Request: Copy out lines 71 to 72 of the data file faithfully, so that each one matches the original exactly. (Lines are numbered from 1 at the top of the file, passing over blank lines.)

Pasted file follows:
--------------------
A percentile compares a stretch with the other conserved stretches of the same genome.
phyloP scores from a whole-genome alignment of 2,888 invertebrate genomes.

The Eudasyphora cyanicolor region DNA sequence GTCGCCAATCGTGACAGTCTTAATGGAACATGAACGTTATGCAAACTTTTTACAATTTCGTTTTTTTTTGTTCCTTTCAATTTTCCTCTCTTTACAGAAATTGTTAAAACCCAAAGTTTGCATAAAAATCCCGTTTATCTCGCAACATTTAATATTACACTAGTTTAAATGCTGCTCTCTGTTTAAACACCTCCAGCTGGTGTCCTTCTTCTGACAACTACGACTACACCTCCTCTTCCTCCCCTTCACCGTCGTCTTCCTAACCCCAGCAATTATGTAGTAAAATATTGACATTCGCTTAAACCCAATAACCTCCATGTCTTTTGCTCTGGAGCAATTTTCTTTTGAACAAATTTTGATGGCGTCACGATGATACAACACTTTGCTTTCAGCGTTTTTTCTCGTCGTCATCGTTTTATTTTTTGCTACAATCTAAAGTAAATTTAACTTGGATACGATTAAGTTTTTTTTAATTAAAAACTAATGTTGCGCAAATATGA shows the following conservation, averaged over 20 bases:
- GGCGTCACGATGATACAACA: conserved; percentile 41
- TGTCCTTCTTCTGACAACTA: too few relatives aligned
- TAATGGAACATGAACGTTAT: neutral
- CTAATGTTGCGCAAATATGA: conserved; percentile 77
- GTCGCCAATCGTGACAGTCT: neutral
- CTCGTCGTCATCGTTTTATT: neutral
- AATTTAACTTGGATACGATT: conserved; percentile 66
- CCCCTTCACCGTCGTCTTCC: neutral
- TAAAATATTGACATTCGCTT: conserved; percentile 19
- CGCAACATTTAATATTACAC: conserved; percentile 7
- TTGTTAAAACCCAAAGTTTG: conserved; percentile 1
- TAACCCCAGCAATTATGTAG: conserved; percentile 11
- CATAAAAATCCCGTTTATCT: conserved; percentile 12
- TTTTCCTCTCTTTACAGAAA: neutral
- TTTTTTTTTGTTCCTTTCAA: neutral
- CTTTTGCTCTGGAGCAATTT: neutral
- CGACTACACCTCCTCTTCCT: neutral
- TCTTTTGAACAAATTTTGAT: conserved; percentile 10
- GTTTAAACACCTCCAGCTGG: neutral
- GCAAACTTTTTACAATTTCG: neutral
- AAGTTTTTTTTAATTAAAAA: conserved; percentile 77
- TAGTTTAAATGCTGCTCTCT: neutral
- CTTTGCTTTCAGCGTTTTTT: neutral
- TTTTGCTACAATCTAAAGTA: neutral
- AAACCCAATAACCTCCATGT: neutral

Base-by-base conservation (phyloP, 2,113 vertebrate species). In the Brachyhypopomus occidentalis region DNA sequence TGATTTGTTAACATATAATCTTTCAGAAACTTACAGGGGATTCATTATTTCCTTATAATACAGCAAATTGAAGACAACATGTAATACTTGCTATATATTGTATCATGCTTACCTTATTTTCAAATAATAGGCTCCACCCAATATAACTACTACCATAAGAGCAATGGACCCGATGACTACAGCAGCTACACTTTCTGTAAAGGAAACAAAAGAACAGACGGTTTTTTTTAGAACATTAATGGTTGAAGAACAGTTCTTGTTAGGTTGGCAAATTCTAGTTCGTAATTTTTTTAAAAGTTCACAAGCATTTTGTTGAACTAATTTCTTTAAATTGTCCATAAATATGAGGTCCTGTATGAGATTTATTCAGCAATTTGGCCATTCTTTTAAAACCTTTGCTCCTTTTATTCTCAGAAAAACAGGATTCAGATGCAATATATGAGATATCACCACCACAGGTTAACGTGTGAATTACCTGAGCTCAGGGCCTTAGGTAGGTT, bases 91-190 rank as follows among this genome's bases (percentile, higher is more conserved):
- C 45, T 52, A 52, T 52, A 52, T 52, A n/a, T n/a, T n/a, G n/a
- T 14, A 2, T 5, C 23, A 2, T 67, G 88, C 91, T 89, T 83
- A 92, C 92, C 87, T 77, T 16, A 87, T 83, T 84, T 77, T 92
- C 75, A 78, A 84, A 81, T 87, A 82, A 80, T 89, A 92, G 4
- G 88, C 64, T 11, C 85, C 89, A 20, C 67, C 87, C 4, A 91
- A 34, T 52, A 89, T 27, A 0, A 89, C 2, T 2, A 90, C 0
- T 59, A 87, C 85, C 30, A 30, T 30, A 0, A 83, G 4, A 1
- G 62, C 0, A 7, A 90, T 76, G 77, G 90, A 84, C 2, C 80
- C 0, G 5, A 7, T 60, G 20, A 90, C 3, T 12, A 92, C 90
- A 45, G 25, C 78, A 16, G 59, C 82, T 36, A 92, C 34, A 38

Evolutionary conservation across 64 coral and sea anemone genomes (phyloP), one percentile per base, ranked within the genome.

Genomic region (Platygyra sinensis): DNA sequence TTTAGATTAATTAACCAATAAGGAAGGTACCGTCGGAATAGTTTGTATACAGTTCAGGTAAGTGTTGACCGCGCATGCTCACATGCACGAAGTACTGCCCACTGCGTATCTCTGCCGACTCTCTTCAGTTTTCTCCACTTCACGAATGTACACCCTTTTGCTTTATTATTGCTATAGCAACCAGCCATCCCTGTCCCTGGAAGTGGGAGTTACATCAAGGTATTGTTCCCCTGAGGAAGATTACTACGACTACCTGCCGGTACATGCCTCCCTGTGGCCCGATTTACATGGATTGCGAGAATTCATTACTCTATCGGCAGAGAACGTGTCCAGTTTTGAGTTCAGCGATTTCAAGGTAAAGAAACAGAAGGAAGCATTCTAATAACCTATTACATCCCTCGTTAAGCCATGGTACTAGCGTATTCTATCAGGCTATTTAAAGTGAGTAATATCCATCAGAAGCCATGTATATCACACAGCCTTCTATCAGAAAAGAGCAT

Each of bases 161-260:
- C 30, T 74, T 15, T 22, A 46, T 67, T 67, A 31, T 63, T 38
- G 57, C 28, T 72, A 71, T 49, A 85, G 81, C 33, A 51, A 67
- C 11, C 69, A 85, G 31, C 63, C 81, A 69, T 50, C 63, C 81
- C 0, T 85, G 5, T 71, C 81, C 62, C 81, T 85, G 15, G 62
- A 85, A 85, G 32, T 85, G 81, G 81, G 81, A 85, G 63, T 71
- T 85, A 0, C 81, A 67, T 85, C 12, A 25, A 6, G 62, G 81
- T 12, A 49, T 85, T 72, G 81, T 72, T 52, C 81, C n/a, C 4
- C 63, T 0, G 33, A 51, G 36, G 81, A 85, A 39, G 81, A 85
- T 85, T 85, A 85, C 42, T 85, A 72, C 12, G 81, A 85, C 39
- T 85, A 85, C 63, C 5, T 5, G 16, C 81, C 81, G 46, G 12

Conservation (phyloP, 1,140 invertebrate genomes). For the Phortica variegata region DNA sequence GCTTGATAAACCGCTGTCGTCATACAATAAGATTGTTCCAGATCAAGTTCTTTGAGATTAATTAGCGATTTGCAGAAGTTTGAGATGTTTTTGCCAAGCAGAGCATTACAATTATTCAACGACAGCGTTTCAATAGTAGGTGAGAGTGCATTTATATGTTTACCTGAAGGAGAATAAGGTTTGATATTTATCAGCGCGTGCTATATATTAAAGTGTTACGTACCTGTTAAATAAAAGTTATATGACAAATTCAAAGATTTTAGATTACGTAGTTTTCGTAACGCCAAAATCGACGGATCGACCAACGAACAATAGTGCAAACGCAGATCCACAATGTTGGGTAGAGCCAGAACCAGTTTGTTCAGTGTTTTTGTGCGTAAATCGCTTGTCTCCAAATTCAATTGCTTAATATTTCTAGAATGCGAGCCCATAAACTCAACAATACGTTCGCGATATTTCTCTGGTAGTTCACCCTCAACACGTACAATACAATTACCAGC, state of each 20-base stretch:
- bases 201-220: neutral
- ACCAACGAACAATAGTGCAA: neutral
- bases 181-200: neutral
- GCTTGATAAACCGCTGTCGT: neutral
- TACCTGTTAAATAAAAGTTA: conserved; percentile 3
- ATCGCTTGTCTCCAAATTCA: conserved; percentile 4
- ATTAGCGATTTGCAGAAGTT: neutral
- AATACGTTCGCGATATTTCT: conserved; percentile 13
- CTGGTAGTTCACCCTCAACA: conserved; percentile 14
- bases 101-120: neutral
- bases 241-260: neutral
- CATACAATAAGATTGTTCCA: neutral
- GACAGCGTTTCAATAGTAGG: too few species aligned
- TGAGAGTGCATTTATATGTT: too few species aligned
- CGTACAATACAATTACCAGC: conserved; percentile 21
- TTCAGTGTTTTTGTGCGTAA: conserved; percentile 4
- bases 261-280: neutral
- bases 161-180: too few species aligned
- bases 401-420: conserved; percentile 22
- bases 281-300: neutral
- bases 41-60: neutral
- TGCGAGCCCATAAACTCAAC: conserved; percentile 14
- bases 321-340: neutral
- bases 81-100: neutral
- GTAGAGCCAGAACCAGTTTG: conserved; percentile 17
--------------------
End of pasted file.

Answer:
- bases 161-180: too few species aligned
- bases 401-420: conserved; percentile 22